Vaginal Estrogen Use May Counteract Anticancer Activity of Aromatase Inhibitors
According to an article recently published in the Annals of Oncology, the use of vaginal estrogen preparations may raise estrogen levels throughout the body and may counteract the anticancer activity of aromatase inhibitors in women with breast cancer. However, women being treated with aromatase inhibitors should speak with their physician regarding their individual risks and benefits of vaginal estrogen supplementation.
Breast cancer is accountable for approximately 40,000 deaths annually in the U.S. alone. The majority of women with breast cancer have a type of breast cancer referred to as estrogen-receptor positive (ER-positive) breast cancer. This type of breast cancer is stimulated to grow by the female hormones estrogen and/or progesterone.
Women with ER-positive breast cancer are commonly treated with hormone therapy. This approach suppresses the formation of estrogen or blocks estrogen’s stimulatory effects on cancer cells.
Aromatase inhibitors (AIs) are agents that are becoming increasing used in early ER-positive breast cancer. They work by reducing the amount of estrogen in the body. Unfortunately, this comes with side effects including atrophic vaginitis (inflammation of the vagina due to thinning and shrinking tissues). This can lead to soreness, pain, itching, and painful intercourse as vaginal lubrication is decreased. Women with side effects due to atrophic vaginitis have used estrogen supplements in the vagina to improve upon these symptoms while maintaining low levels of the estrogen throughout the body.
Researchers from England recently conducted a study to evaluate female hormone levels in the blood, including estradiol (the predominant type of estrogen), in women who were using vaginal estrogen. This study included women receiving treatment with AIs for breast cancer and who were using vaginal estrogen preparations to minimize side effects caused by atrophic vaginitis. The women had blood samples taken prior to starting estrogen treatment at 2, 4, 7-10 and 12 weeks following the initiation of vaginal estrogen.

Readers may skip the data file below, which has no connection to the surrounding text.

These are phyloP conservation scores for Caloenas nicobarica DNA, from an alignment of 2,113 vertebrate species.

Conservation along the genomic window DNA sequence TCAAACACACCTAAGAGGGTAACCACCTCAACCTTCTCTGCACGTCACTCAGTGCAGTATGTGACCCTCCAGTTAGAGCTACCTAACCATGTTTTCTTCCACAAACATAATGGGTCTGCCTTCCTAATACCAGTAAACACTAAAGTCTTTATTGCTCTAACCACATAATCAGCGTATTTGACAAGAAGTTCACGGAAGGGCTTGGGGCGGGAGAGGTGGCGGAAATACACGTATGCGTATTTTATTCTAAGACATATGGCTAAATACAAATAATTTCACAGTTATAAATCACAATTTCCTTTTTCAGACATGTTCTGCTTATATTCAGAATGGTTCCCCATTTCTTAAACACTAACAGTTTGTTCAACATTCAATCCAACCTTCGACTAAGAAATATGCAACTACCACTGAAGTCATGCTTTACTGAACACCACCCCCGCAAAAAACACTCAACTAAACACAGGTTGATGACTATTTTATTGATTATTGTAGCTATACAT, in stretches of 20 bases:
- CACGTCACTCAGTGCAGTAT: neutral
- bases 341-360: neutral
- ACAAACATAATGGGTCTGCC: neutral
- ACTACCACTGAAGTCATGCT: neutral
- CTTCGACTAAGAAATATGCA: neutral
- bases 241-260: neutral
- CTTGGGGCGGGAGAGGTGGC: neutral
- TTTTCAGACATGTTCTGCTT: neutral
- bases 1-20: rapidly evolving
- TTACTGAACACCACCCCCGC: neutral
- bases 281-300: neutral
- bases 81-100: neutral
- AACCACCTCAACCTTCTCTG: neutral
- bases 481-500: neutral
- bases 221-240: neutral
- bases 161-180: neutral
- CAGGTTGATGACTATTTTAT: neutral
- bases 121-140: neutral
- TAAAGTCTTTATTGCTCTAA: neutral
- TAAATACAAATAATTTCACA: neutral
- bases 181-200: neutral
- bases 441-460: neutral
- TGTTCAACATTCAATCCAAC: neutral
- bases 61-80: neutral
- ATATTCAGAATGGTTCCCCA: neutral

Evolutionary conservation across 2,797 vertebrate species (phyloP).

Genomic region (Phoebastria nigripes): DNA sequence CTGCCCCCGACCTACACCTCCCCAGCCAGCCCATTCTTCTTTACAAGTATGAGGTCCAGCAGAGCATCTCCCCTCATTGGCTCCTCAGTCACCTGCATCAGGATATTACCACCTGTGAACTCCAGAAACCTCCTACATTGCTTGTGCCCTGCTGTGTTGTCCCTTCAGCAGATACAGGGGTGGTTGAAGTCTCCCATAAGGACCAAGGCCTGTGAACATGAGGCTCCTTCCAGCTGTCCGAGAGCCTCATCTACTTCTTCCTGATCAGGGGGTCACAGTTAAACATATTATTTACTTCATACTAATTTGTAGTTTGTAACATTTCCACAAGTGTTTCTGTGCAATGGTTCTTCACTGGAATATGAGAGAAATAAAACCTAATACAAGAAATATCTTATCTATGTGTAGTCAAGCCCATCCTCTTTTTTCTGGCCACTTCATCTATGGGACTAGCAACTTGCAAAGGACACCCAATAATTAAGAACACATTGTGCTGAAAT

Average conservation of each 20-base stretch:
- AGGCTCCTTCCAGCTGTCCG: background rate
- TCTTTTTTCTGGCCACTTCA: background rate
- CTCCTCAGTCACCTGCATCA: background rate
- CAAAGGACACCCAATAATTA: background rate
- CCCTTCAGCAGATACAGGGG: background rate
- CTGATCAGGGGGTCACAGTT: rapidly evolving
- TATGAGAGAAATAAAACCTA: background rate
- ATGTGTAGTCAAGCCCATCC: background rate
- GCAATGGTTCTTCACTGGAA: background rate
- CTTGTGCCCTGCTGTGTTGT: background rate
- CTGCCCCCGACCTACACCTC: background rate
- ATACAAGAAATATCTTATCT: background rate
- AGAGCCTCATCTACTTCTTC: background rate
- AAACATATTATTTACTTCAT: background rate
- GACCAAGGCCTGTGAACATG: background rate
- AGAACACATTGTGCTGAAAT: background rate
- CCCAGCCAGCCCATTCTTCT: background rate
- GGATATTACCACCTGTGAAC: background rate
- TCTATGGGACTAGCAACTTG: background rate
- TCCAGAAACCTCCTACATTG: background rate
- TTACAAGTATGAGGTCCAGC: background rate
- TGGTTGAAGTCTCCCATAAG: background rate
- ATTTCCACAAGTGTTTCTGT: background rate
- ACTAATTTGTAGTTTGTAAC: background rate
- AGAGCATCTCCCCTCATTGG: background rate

Estradiol levels increased between baseline and two weeks of vaginal estrogen treatment, but then decreased between two weeks and four weeks of treatment. However, levels at four weeks were still higher than they were at baseline. (There were, however, two patients whose estradiol levels continued to increase even after four weeks of treatment.)
The researchers caution that vaginal supplementation of estrogen increases the levels of estradiol throughout the body as determined by blood tests. For women with ER-positive breast cancer who are being treated with AIs, these increased estradiol levels may counteract anticancer activity of treatment. However, since uncontrolled side effects of AIs can reduce quality of life, further study is necessary to determine if vaginal estrogen supplementation has an effect on cancer recurrences before further conclusions are made.
Reference: KendallA, Dowsett M, Folkerd E, Smith I. Caution: Vaginal Estradiol Appears to be Contraindicated in Postmenopausal Women on Adjuvant Aromatase Inhibitors. Annals of Oncology. 2006; 17:584-587.
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